Duquesne professor’s lecture on newest book

03/28/2019

Ashley Newman | Staff Writer

The cover for Clifford Bob’s new book

When a government passes legislation giving more rights to its citizens, the decision is often celebrated. Rights are usually viewed in a positive light as giving citizens more freedom than they had before. Duquesne professor Clifford Bob took an atypical approach to rights in his new book, Rights as Weapons: Instruments of Conflict, Tools of Power. In this book, published by Princeton University Press, Bob explains that rights can be used in more malicious ways: They can be weaponized and used by countries for purposes other than to give their citizens more freedoms.

About the book, Bob said, “Overall, one of the key points I make in the book is that rights are tools or weapons that political groups of any ideology can pick up and use to advance their goals.”

On Thursday, March 21, Bob gave a lecture open to students and faculty as a book launch. After giving a bit of background on his book, Bob opened the lecture for questions from fellow professors and then students to elaborate on his new work.

Bob began the lecture by explaining the odd story about how he came up with the idea for the book on a family trip in Barcelona, hearing that Catalonia had banned bullfighting. This seemed like a huge win for animal rights, until it became clear that Catalonia was not exactly a stickler for animal rights, and the ban was more of a nationalist agenda against the Spanish Government than a decree to save animals. This made Bob realize that sometimes rights are not necessarily used to improve lives and can be used for more selfish reasons on the part of legislators.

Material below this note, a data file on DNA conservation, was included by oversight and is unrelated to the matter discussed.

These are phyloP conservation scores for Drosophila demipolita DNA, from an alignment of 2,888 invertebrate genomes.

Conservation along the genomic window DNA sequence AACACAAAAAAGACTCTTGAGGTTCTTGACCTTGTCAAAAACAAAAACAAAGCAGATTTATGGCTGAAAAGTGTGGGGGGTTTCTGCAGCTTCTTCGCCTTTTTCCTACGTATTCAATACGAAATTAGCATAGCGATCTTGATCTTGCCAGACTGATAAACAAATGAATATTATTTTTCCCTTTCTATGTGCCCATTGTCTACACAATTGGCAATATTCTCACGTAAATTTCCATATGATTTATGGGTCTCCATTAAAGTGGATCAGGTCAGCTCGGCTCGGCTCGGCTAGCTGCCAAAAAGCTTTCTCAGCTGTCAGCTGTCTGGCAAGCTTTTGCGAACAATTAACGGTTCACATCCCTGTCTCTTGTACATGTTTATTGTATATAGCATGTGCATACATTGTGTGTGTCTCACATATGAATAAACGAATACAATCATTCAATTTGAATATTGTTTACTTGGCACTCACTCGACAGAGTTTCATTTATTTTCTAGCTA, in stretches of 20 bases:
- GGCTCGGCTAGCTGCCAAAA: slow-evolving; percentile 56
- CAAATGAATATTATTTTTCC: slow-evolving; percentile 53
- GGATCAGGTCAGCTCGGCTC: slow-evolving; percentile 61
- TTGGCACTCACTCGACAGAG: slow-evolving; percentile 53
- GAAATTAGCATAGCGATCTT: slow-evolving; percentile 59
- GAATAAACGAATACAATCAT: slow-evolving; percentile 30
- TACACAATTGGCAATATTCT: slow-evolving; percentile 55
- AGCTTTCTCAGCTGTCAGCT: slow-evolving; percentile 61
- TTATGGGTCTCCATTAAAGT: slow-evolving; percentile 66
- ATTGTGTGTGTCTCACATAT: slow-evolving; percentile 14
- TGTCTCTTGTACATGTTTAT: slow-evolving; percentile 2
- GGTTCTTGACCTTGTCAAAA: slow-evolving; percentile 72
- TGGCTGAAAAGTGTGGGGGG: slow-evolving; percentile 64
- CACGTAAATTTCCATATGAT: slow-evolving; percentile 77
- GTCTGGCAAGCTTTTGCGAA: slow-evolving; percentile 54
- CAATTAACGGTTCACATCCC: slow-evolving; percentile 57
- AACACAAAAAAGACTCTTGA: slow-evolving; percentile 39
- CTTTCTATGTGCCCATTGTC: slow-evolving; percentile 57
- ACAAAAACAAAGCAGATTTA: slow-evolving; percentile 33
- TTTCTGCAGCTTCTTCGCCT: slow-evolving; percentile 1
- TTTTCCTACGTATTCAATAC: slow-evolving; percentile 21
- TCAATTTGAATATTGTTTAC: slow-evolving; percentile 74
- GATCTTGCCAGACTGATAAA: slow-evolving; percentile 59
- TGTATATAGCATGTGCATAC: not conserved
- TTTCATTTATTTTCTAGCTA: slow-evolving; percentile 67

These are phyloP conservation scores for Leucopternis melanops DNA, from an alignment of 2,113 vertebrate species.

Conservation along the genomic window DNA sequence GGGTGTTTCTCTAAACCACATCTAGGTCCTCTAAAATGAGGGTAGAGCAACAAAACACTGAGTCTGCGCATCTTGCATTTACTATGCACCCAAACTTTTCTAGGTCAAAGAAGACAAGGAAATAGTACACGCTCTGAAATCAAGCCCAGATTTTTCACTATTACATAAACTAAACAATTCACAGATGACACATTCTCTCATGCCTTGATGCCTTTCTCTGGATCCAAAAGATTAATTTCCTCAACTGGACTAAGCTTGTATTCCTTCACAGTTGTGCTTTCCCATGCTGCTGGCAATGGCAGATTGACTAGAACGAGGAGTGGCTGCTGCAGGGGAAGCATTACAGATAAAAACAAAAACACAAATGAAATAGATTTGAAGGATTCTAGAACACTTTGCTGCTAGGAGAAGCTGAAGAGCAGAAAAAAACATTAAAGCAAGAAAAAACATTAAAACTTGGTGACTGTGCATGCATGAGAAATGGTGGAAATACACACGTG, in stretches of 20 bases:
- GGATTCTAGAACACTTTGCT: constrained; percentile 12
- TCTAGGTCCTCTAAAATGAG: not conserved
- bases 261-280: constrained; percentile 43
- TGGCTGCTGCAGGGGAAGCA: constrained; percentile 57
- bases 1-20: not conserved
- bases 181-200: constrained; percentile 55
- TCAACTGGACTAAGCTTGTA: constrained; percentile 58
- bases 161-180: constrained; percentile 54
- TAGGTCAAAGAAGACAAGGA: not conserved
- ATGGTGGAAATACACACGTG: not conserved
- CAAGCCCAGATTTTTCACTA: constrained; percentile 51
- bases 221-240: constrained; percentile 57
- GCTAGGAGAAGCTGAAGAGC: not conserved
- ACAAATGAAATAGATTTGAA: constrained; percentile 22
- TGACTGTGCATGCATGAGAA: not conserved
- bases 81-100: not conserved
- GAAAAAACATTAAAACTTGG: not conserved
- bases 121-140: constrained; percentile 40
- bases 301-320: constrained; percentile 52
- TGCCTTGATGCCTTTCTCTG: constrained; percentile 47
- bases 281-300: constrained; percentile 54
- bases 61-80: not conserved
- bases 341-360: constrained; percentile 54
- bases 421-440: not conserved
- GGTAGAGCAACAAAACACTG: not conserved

“Rights become weapons when political forces use them aggressively to advance their goals and attack other groups, institutions, and customs,” Bob said.

After telling his unique story, Bob explained the different types of weapons that he uses in the book to describe rights: camouflage, spears, dynamite, crowbars and blockades.

Using rights as camouflage is to use rights to conceal agendas, like the bullfighting in Catalonia example.

As spears, rights are used to overturn laws, like the end of segregation and the allowance of same-sex marriage.

Rights as dynamite is equivalent to using rights to destroy cultures. Bob uses the example of France trying to ban the hijab through legislation.

Using rights as crowbars is to use rights to break coalitions; for this, the example was of an actor lying about his experience with an organization that claimed to be inclusive being friendly with a very homophobic regime. While what he was saying had truth to it and the organization was friendly with the regime, his exact experience was not true.

Finally, Bob explained how rights can be used as blockades, meaning to suppress subordinates. This example was the fight for voting rights and how African Americans, women and non-property owners fought each other and tried to suppress the other groups from gaining voting rights before them.

While this view on rights is pretty negative, Bob explained that he does not think
rights are a bad thing at all. He just believes that they are not always passed for the right reason, and people need to keep that in mind.

“It is true that the right and its underlying content are often discussed interchangeably, but analyzing them in isolation from one another, as I do, makes it possible to see how rights can be used in multiple ways, as various types of political tools or weapons,” Bob said.

Bob’s book brings on a new perspective of rights that is often overlooked. Rather than always viewing rights as a positive, people should be more skeptical of legislation that appears to come out of nowhere, giving new rights that the government did not care about the day before.

Rights as Weapons: Instruments of Conflict, Tools of Power can be purchased from
Princeton University Press, Amazon and Google.

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